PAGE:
I have read about President Bush's 4th of July speech at Monticello in three blogs so far. Protesters were given a selected demonstration area, the audience was practically hand-picked, and, as usual, the Main Stream Media didn't bother to report about the folks protesting the most unpopular president -- ever. Yep, there's no better backdrop for the annual American celebration than the home of the author of the Declaration of Independence.
In our kindly despot's speech, Bush lifted a quote from one of Thomas Jefferson's letters:
"On the 50th anniversary of America’s independence, Thomas Jefferson passed away. But before leaving this world, he explained that the principles of the Declaration of Independence were universal. In one of the final letters of his life, he wrote, ‘May it be to the world, what I believe it will be — to some parts sooner, to others later, but finally to all — the Signal of arousing men to burst the chains, and to assume the blessings and security of self-government.’”
Okay, nice words, great sentiment. I like the original uncensored literal quote from Thomas Jefferson:
“May it be to the world, what I believe it will be, (to some parts sooner, to others later, but finally to all,) the signal of arousing men to burst the chains under which monkish ignorance and superstition had persuaded them to bind themselves, and to assume the blessings and security of self-government.”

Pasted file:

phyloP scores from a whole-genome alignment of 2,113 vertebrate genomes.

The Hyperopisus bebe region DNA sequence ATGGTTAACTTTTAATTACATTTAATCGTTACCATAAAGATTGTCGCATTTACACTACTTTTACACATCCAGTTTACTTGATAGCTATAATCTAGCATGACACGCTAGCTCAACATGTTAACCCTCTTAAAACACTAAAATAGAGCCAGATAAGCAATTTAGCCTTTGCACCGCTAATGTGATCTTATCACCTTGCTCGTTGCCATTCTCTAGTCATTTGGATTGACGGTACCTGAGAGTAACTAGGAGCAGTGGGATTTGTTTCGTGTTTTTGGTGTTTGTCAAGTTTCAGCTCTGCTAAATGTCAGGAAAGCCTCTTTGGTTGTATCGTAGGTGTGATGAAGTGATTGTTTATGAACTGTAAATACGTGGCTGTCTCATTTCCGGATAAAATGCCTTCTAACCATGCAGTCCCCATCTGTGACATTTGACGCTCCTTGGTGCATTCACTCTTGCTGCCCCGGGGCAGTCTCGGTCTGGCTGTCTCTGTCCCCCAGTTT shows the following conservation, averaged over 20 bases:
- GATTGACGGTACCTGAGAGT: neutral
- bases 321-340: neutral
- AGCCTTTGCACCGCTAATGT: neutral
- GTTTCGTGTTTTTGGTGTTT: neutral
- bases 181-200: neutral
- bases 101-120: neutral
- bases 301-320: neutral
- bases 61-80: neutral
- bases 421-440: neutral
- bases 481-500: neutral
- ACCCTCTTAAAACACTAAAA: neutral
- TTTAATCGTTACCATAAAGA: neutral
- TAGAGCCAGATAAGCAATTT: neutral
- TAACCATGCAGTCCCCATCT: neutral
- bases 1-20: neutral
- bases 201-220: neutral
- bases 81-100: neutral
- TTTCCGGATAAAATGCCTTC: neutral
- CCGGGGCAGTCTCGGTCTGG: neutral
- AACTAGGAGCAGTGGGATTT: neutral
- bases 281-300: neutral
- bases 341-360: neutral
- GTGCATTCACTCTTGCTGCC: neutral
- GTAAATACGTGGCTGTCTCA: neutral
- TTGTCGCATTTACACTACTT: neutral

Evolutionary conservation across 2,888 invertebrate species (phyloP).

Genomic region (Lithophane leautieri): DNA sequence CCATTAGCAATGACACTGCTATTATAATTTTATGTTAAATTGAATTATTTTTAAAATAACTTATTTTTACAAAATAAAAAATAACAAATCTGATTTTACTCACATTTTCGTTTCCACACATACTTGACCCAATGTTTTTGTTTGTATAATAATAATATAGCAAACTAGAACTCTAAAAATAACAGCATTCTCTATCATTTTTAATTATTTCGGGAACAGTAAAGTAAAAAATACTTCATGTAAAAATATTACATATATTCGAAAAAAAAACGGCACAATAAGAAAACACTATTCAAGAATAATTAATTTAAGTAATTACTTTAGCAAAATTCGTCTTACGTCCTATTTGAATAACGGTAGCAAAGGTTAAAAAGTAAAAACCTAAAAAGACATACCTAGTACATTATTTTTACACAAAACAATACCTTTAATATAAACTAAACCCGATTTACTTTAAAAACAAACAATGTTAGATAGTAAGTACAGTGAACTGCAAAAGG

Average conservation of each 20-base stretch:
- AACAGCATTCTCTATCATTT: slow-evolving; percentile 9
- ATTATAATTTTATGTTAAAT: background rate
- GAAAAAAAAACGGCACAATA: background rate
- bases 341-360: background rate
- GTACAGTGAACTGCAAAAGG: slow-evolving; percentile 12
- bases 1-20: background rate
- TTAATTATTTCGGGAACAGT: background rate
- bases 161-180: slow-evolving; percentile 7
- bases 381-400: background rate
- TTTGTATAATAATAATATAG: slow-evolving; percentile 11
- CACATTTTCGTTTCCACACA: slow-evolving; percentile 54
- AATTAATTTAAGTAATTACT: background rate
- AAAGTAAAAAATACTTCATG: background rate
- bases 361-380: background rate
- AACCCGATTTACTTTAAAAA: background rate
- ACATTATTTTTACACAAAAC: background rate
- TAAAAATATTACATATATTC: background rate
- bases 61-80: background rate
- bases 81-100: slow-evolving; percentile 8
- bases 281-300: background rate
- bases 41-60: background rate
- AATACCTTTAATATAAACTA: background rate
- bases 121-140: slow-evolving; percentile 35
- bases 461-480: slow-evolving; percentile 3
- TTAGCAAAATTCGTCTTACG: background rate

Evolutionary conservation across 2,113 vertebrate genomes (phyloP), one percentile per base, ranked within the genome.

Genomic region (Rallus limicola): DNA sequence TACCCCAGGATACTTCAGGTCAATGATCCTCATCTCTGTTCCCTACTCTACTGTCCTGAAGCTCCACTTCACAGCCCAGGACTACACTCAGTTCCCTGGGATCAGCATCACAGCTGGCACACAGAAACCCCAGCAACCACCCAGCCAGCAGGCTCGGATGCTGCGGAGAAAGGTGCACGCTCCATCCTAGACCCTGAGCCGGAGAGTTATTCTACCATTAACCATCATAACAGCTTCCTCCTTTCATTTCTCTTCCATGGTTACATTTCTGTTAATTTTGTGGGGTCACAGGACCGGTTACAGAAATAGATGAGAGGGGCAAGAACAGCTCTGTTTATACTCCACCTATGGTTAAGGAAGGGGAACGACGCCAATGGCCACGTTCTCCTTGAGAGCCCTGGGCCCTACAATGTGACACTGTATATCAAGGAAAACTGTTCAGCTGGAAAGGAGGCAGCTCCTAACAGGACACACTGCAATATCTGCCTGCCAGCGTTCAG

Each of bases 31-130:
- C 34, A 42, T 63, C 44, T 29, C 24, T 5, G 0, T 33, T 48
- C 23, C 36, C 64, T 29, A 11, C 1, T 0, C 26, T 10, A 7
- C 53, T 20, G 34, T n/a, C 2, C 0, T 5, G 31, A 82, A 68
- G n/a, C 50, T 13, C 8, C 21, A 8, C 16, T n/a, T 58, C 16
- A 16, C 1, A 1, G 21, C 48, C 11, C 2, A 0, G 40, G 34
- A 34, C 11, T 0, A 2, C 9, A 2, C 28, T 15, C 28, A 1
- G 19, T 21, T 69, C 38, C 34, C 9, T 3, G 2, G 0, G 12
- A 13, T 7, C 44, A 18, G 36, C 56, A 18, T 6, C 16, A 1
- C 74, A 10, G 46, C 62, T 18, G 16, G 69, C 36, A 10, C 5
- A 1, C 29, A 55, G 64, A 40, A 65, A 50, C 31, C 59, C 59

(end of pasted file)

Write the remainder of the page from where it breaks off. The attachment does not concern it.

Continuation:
I guess that it wouldn't have been prudent to use Jefferson's quote in its entirety and in context. It is obvious to me that Jefferson was telling us that we have to reject any teachings of the Church and any long standing practices (from living under kings and tyrants) that are barriers to liberty, freedom, and democracy. Yes, there is no way that our King George would openly endorse these words from another President.
We don't live in a theocracy. We don't have a State Church. We are not a Christian nation. In fact, Thomas Jefferson approved the language of a treaty with Muslims in Tripoli and it stated very clearly:
As the government of the United States of America is not in any sense founded on the Christian Religion,-as it has in itself no character of enmity against the laws, religion or tranquility of Musselmen,-and as the said States never have entered into any war or act of hostility against any Mehomitan nation, it is declared by the parties that no pretext arising from religious opinions shall ever produce an interruption of the harmony existing between the two countries.
THE TREATY OF TRIPOLI was ratified by a 100% yes vote in the United States Senate. You won't find any of the Christianists referring to actual quotes from Thomas Jefferson to support their bullshit about a Christian nation. The Founding Fathers knew best.